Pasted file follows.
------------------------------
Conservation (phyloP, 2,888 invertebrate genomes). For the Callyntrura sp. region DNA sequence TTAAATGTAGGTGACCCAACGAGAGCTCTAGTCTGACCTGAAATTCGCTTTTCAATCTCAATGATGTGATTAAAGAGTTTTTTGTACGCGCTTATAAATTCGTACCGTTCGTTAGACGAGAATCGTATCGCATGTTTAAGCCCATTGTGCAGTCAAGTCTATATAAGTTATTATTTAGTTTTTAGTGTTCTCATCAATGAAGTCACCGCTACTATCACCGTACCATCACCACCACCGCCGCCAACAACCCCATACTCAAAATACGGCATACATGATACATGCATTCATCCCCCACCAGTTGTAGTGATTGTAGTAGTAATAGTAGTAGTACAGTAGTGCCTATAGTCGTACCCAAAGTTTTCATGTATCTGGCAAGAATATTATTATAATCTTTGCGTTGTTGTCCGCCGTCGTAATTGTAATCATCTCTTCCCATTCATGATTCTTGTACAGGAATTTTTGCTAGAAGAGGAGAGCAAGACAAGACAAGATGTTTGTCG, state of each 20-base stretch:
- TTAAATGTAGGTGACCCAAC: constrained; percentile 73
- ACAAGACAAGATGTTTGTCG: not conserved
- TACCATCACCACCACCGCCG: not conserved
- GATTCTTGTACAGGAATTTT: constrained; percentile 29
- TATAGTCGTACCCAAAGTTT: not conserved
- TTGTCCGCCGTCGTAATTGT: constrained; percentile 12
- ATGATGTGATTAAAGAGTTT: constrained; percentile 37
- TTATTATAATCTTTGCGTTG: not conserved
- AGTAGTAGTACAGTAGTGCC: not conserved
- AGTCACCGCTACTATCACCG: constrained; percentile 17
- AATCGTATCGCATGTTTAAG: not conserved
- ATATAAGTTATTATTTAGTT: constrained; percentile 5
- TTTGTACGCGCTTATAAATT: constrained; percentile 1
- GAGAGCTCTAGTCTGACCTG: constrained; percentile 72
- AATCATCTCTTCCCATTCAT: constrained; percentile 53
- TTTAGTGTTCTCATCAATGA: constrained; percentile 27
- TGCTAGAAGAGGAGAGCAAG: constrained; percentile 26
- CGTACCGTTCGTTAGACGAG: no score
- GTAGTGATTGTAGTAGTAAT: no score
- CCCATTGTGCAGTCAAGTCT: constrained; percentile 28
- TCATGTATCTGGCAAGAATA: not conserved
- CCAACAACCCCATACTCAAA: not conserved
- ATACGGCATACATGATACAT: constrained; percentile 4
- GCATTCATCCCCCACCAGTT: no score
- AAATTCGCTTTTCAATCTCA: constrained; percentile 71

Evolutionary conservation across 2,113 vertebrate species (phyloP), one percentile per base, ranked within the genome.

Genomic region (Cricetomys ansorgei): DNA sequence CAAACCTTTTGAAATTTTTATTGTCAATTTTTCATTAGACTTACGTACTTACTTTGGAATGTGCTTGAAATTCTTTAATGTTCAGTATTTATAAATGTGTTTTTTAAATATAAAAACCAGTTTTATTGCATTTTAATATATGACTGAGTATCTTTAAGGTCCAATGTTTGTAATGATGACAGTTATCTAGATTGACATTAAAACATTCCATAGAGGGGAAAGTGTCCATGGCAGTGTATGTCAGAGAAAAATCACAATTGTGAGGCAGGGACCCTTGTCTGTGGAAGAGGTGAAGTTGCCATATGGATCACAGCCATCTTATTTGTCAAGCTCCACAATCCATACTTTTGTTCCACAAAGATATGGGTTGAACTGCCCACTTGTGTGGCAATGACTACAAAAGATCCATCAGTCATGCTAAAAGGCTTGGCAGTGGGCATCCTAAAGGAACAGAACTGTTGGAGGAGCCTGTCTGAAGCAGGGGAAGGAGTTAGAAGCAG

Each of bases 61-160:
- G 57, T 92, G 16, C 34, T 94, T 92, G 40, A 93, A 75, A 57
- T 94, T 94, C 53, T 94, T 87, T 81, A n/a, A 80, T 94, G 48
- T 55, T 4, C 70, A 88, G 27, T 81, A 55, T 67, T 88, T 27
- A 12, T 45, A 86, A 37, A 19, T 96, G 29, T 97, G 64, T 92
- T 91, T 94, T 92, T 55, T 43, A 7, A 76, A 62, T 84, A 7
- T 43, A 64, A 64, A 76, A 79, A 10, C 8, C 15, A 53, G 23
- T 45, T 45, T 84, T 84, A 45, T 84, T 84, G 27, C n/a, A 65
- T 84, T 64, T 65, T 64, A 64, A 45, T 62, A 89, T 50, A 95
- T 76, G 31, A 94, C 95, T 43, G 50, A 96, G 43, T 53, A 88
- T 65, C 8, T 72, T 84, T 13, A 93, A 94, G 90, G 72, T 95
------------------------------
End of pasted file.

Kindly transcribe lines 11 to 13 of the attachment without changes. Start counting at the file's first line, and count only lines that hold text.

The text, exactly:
- AGTCACCGCTACTATCACCG: constrained; percentile 17
- AATCGTATCGCATGTTTAAG: not conserved
- ATATAAGTTATTATTTAGTT: constrained; percentile 5